Hanks isn't responsible for Perdition's first killing, but Hollywood's Mr. Nice Guy authors much of the carnage that follows. Early script drafts were actually bleaker; not only was there more killing, Sullivan was an alcoholic. "In the streamlining of the film, those things were lost," says Self. "The philosophy was 'less is more.'"
Similarly, Hanks created much of Sullivan's conflicted menace by keeping him quiet, cutting dialogue wherever possible, especially lines that betrayed any sense of self-awareness. Some sly directing also helped. "We hold the man at arm's length from the audience for the first half hour," explains Mendes. "We put the audience in the shoes of the boy who doesn't understand his father; in a way, the film was assisting Hanks the whole time."
Mendes also cut any scene in which Sullivan comes close to justifying himself--like an ambitious tracking shot in which Sullivan chases Michael Jr. through a muddy forest, catches him, and sits him down for a heart-to-heart. "I had everyone up at 5 a.m., making rain and hanging f---ing icicles from the branches--and I cut the scene! It was just too much 'But why do you kill people, Dad?'" says Mendes with a whiny kid voice.
The sum total of all these decisions is a Tom Hanks rarely seen on screen. Cold. Detached. Unlikable, even. But strange as that may seem, Mendes thinks America is ready for a morally ambiguous Tom Hanks. "Audiences need him again. He's our moral weather vane. And it's very appropriate that post-Sept. 11, he should be playing this character who's not all good, who's dealing with a violent world and trying to make sense of it," says Mendes. "I really believe that."
Paul newman is 77 years old. if this interview had taken place earlier in the day, you'd probably be reading the words "surprisingly spry for his age" in this space. But it's late afternoon, the day's publicity work has left him drained, and Newman looks...well, like a 77-year-old man. But the mind is very much alive. Ask him a question, and his head bows, his eyelids droop--and suddenly, he's using the phrase "torrent of sperm." The question, by the way, was "How do you feel about being called 'a living legend?'"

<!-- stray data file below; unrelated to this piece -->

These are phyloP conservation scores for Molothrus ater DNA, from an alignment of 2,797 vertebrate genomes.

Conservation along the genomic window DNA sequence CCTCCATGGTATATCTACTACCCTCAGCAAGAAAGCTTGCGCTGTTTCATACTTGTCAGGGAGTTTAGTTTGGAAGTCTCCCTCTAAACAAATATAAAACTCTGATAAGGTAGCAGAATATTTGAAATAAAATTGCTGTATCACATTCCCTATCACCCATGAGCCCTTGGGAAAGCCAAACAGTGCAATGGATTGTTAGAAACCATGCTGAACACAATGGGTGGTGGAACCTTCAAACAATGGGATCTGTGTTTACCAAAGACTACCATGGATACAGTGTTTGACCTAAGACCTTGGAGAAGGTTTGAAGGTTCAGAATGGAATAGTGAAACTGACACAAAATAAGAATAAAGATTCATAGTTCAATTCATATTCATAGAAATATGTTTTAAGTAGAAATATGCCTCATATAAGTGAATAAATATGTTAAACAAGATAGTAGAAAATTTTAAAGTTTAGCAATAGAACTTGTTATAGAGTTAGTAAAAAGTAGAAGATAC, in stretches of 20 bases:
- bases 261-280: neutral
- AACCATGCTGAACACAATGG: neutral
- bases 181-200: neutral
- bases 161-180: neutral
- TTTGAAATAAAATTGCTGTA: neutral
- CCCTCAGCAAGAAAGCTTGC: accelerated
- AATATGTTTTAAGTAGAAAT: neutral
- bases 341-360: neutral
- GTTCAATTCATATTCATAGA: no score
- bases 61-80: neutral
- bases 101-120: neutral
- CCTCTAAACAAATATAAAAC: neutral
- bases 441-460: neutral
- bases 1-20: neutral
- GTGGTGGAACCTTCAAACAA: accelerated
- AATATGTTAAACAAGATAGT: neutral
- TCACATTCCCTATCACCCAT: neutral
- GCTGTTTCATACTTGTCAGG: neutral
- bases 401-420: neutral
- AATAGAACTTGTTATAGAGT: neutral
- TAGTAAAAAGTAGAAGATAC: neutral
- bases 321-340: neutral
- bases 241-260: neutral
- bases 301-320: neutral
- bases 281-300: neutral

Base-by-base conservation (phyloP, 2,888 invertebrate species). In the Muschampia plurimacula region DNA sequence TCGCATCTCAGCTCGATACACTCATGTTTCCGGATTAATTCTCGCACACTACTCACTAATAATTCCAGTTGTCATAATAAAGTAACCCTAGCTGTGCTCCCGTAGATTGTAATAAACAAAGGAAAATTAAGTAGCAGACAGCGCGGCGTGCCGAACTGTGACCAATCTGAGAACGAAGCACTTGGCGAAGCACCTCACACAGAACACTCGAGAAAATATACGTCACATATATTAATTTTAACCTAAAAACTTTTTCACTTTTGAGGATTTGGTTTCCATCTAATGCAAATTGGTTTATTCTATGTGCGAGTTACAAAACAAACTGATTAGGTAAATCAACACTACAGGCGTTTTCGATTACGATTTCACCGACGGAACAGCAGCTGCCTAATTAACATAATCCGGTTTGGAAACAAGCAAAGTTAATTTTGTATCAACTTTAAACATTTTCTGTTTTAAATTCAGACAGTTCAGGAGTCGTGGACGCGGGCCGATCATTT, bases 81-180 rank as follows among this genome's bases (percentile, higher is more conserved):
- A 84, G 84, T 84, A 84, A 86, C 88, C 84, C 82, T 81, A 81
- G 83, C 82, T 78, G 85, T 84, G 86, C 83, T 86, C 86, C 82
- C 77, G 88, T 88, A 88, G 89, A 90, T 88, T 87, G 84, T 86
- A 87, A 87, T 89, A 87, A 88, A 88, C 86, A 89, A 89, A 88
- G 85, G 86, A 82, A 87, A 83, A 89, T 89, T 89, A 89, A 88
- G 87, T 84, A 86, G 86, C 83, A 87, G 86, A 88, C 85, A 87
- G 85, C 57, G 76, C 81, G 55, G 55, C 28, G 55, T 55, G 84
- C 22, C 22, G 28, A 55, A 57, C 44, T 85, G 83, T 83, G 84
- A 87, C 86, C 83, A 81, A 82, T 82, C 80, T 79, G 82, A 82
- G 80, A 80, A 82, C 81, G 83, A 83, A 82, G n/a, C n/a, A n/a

"Living legend," he says. "All right, then. But what do I have to do with that? The answer is 'Very f---ing little.' If you think about that torrent of sperm out there, and yours was lucky enough to land in Chicago, St. Louis, wherever--it's the luck of the draw."
Okay. (It's Paul Newman. The Hustler. Cat on a Hot Tin Roof. Butch Cassidy and the Sundance Kid. If you want to argue with him, go ahead.)
"Intimidating," says Hanks of his first meeting with Newman. Practicing for the first time the piano duet he and Newman play during a wake--a melancholy showstopper--Hanks found himself in the throes of a "pinch me" moment. And though Jude Law shot only one scene with Newman (cut by Mendes for pacing reasons, the sequence also featured a cameo by Anthony LaPaglia as Al Capone), he relished the experience, nonetheless. "The opportunity to just sit and watch Paul Newman work was just joyous," says Law, adding that the actor has always been one of his role models. "His artistry, his charity--he's the blueprint, really." Watching Hanks and Newman, Law was struck by similarities. "They both possess incredible concentration and incredible professionalism," he says. "Neither of them behave like divas or fools; they are who they are because they are incredibly talented and just really nice guys."